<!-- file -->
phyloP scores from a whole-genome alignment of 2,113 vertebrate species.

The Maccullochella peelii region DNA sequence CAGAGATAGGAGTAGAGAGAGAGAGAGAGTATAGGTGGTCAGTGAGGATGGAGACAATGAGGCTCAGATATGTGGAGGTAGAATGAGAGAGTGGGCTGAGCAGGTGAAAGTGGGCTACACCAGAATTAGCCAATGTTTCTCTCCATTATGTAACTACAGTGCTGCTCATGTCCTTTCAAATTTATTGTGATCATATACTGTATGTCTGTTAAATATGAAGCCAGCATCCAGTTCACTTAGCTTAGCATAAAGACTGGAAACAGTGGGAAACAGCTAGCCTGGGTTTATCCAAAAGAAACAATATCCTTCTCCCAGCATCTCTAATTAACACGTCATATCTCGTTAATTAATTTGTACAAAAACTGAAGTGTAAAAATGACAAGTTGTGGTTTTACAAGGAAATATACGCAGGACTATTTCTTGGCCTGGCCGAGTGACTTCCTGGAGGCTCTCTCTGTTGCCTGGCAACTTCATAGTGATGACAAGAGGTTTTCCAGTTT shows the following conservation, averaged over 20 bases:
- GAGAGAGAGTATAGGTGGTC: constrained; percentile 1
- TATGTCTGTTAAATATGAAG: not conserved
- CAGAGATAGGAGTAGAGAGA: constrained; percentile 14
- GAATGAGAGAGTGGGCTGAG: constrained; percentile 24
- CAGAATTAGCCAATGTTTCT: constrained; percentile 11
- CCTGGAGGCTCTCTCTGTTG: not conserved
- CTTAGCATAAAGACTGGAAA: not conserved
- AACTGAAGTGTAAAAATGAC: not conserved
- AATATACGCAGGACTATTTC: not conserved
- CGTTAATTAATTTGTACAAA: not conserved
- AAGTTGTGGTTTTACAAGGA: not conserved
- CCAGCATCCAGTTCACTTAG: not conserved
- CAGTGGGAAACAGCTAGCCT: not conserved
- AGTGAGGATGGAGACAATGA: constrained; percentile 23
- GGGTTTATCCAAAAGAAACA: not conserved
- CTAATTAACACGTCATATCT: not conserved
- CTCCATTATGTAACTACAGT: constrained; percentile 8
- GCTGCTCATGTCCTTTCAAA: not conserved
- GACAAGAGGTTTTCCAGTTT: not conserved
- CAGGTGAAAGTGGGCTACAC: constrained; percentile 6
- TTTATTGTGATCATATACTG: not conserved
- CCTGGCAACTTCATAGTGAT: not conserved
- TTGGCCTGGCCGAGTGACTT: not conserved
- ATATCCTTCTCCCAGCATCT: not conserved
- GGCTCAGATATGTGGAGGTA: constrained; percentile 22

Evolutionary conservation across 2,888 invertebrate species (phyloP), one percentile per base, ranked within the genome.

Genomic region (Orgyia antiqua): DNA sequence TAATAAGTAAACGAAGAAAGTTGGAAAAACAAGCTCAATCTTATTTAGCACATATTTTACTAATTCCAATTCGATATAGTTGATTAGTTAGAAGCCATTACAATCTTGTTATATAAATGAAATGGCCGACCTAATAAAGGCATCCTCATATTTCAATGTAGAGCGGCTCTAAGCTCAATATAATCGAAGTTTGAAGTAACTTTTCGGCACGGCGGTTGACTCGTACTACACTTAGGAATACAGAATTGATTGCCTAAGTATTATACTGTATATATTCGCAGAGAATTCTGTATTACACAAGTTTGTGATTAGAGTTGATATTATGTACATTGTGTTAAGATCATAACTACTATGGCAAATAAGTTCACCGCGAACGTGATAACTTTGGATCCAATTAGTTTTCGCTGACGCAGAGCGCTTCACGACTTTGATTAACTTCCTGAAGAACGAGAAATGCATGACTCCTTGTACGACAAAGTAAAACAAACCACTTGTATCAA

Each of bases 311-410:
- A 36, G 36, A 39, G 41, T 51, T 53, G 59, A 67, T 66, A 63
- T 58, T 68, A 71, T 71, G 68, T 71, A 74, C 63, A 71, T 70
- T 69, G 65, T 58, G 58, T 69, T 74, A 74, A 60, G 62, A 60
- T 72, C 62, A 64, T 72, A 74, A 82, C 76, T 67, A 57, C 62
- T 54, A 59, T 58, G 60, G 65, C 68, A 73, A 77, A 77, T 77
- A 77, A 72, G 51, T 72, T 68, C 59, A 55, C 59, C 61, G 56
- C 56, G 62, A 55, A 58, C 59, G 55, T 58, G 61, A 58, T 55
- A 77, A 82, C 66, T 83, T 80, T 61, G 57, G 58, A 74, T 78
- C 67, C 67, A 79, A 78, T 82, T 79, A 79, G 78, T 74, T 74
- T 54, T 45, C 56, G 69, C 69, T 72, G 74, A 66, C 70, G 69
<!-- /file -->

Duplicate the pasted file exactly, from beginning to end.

phyloP scores from a whole-genome alignment of 2,113 vertebrate species.

The Maccullochella peelii region DNA sequence CAGAGATAGGAGTAGAGAGAGAGAGAGAGTATAGGTGGTCAGTGAGGATGGAGACAATGAGGCTCAGATATGTGGAGGTAGAATGAGAGAGTGGGCTGAGCAGGTGAAAGTGGGCTACACCAGAATTAGCCAATGTTTCTCTCCATTATGTAACTACAGTGCTGCTCATGTCCTTTCAAATTTATTGTGATCATATACTGTATGTCTGTTAAATATGAAGCCAGCATCCAGTTCACTTAGCTTAGCATAAAGACTGGAAACAGTGGGAAACAGCTAGCCTGGGTTTATCCAAAAGAAACAATATCCTTCTCCCAGCATCTCTAATTAACACGTCATATCTCGTTAATTAATTTGTACAAAAACTGAAGTGTAAAAATGACAAGTTGTGGTTTTACAAGGAAATATACGCAGGACTATTTCTTGGCCTGGCCGAGTGACTTCCTGGAGGCTCTCTCTGTTGCCTGGCAACTTCATAGTGATGACAAGAGGTTTTCCAGTTT shows the following conservation, averaged over 20 bases:
- GAGAGAGAGTATAGGTGGTC: constrained; percentile 1
- TATGTCTGTTAAATATGAAG: not conserved
- CAGAGATAGGAGTAGAGAGA: constrained; percentile 14
- GAATGAGAGAGTGGGCTGAG: constrained; percentile 24
- CAGAATTAGCCAATGTTTCT: constrained; percentile 11
- CCTGGAGGCTCTCTCTGTTG: not conserved
- CTTAGCATAAAGACTGGAAA: not conserved
- AACTGAAGTGTAAAAATGAC: not conserved
- AATATACGCAGGACTATTTC: not conserved
- CGTTAATTAATTTGTACAAA: not conserved
- AAGTTGTGGTTTTACAAGGA: not conserved
- CCAGCATCCAGTTCACTTAG: not conserved
- CAGTGGGAAACAGCTAGCCT: not conserved
- AGTGAGGATGGAGACAATGA: constrained; percentile 23
- GGGTTTATCCAAAAGAAACA: not conserved
- CTAATTAACACGTCATATCT: not conserved
- CTCCATTATGTAACTACAGT: constrained; percentile 8
- GCTGCTCATGTCCTTTCAAA: not conserved
- GACAAGAGGTTTTCCAGTTT: not conserved
- CAGGTGAAAGTGGGCTACAC: constrained; percentile 6
- TTTATTGTGATCATATACTG: not conserved
- CCTGGCAACTTCATAGTGAT: not conserved
- TTGGCCTGGCCGAGTGACTT: not conserved
- ATATCCTTCTCCCAGCATCT: not conserved
- GGCTCAGATATGTGGAGGTA: constrained; percentile 22

Evolutionary conservation across 2,888 invertebrate species (phyloP), one percentile per base, ranked within the genome.

Genomic region (Orgyia antiqua): DNA sequence TAATAAGTAAACGAAGAAAGTTGGAAAAACAAGCTCAATCTTATTTAGCACATATTTTACTAATTCCAATTCGATATAGTTGATTAGTTAGAAGCCATTACAATCTTGTTATATAAATGAAATGGCCGACCTAATAAAGGCATCCTCATATTTCAATGTAGAGCGGCTCTAAGCTCAATATAATCGAAGTTTGAAGTAACTTTTCGGCACGGCGGTTGACTCGTACTACACTTAGGAATACAGAATTGATTGCCTAAGTATTATACTGTATATATTCGCAGAGAATTCTGTATTACACAAGTTTGTGATTAGAGTTGATATTATGTACATTGTGTTAAGATCATAACTACTATGGCAAATAAGTTCACCGCGAACGTGATAACTTTGGATCCAATTAGTTTTCGCTGACGCAGAGCGCTTCACGACTTTGATTAACTTCCTGAAGAACGAGAAATGCATGACTCCTTGTACGACAAAGTAAAACAAACCACTTGTATCAA

Each of bases 311-410:
- A 36, G 36, A 39, G 41, T 51, T 53, G 59, A 67, T 66, A 63
- T 58, T 68, A 71, T 71, G 68, T 71, A 74, C 63, A 71, T 70
- T 69, G 65, T 58, G 58, T 69, T 74, A 74, A 60, G 62, A 60
- T 72, C 62, A 64, T 72, A 74, A 82, C 76, T 67, A 57, C 62
- T 54, A 59, T 58, G 60, G 65, C 68, A 73, A 77, A 77, T 77
- A 77, A 72, G 51, T 72, T 68, C 59, A 55, C 59, C 61, G 56
- C 56, G 62, A 55, A 58, C 59, G 55, T 58, G 61, A 58, T 55
- A 77, A 82, C 66, T 83, T 80, T 61, G 57, G 58, A 74, T 78
- C 67, C 67, A 79, A 78, T 82, T 79, A 79, G 78, T 74, T 74
- T 54, T 45, C 56, G 69, C 69, T 72, G 74, A 66, C 70, G 69